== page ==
Your film is like your children. You might want a child with certain qualities, but you are never going to get the exact specification right. The film has a privilege to live its own life and develop its own character. To suppress this is dangerous. It is an approach that works the other way too: sometimes the footage has amazing qualities that you did not expect. -Werner Herzog
Werner Herzog listened to the audio tape that records the last moments of Timothy Treadwell and Amie Huguenard as they’re killed by grizzly bears. Contrary to some beliefs, he never owned the tape. It is owned by one of Timothy’s friends who has never listened to it. However, out of respect for the late couple, Herzog declined to feature it in the film although there is a scene with Herzog listening to the footage.
1. Always take the initiative. 2. There is nothing wrong with spending a night in jail if it means getting the shot you need. 3. Send out all your dogs and one might return with prey. 4. Never wallow in your troubles; despair must be kept private and brief. 5. Learn to live with your mistakes. 6. Expand your knowledge and understanding of music and literature, old and modern. 7. That roll of unexposed celluloid you have in your hand might be the last in existence, so do something impressive with it. 8. There is never an excuse not to finish a film. 9. Carry bolt cutters everywhere. 10. Thwart institutional cowardice. 11. Ask for forgiveness, not permission. 12. Take your fate into your own hands. 13. Learn to read the inner essence of a landscape. 14. Ignite the fire within and explore unknown territory. 15. Walk straight ahead, never detour. 16. Manoeuvre and mislead, but always deliver. 17. Don’t be fearful of rejection. 18. Develop your own voice. 19. Day one is the point of no return. 20. A badge of honor is to fail a film theory class. 21. Chance is the lifeblood of cinema. 22. Guerrilla tactics are best. 23. Take revenge if need be. 24. Get used to the bear behind you.
“Werner Herzog—A Guide for the Perplexed” by Paul Cronin
It’s only since dropping Grizzly Man and Into the Abyss that Werner Herzog became a staple of conversation between you and your friends. Before that, he was just the award-winning, critically acclaimed father of modern European cinema—the man who lugged a 320-ton boat over a hill in the Peruvian rainforest and cooked and ate his own shoe for a short documentary.
This month, Faber published A Guide for the Perplexed, a compendium of conversations between Herzog and the writer Paul Cronin. As a testament from one of the world’s most prolific filmmakers, it reads almost as self-help. “Get used to the bear behind you,” he tells us, ostensibly referring to the ambition and drive to create, but equally evoking images of Timothy Treadwell, a.k.a. Grizzly Man. I’m putting my neck out and saying it’s the best book I’ve read all year.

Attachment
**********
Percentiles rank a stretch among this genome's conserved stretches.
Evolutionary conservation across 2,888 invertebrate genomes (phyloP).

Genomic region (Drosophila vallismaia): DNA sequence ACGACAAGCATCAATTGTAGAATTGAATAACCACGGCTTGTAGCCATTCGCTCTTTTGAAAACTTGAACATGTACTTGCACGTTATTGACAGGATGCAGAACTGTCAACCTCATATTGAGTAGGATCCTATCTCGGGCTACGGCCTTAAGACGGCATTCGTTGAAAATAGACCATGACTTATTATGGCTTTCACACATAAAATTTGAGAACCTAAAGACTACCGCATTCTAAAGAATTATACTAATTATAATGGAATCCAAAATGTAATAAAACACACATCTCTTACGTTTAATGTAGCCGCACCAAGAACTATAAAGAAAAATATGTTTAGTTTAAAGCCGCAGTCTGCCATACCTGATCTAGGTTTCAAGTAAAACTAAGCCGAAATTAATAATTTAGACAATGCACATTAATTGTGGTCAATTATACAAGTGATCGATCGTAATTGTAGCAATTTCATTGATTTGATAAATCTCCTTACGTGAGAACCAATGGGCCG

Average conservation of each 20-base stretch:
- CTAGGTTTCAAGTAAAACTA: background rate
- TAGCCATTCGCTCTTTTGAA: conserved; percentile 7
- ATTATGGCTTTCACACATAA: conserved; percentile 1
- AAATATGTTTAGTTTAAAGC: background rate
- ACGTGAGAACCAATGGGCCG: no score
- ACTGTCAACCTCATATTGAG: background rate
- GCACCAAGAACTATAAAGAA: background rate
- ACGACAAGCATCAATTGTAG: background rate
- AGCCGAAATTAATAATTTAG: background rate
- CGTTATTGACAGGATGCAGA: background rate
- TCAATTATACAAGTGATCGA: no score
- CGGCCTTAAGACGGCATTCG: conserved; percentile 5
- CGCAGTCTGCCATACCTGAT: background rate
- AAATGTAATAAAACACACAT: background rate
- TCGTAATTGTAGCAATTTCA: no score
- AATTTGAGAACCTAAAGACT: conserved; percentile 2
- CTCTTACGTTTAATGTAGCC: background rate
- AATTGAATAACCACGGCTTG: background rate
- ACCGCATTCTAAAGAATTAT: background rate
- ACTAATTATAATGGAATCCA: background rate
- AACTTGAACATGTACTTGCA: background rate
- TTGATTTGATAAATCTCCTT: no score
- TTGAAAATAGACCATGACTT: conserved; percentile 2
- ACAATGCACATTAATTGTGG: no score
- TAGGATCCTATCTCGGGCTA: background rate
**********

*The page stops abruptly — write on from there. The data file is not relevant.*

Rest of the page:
I caught up with Herzog on the phone last week, and we spoke about films, football, WrestleMania, and the loathsome trend of children’s yoga classes.
Werner Herzog at his home in Los Angeles
VICE: I’ve just finished reading A Guide for the Perplexed. Have you had a chance to read it? Werner Herzog: Yes, I did when we were looking through the entire text for corrections. We left no stone unturned.
Is it strange reading yourself back? I took a professional distance to it because I think it is unwise to stare at your own navel. Now it’s out for the readers. I’m plowing on with a lot of projects, so don’t worry about me.
What are you working on at the moment? I’m finishing Queen of the Desert, I’m preparing three feature films, and I am doing my rogue film school at the end of this week.
Can you explain a bit more about the rogue film school? I can explain it easily. For 20 to 25 years there has been a steady avalanche of young filmmakers coming at me who wanted to be my assistant, or who wanted to learn from me or be in my team. And this has grown rapidly in numbers. For example, a few years ago, when I did a conversation on stage at the Royal Albert Hall—which has something close to 3,000 seats—it was sold out in minutes. And of these 3,000 people, there were at least 2,000 who would have liked to work with me. So I tried to give a systematic answer to this onslaught. The rogue film school can happen 50 times a year or once a year. I just need a projector. I could feasibly do it in the middle of the desert.
Writer and academic W.G. Sebald once said: “Men and animals regard each other across a gulf of mutual incomprehension.” In truth, an animal understands nothing of its place in the world, their mind focused merely on food and the prospect of comfort, if available. In cinema, there is an old actor’s adage that states: “Never work with children or animals. They will always upstage you.” When an animal performs successfully in a film, it’s undeniably captivating because we know that animal is unaware of its role in the overall story. The camera has recorded some beautiful cosmic miracle, appearing from the outside to somehow defy Sebald’s words.
Whether fictional friend or foe, the relationship between humans and animals in cinema has always captured our imaginations. These sometimes expand beyond the borders of the normal, and, beyond the Bourgeoisie pooper-scoopers and barked-out cry conveying that some hapless child has fallen down a well, these relationships can become a little unusual.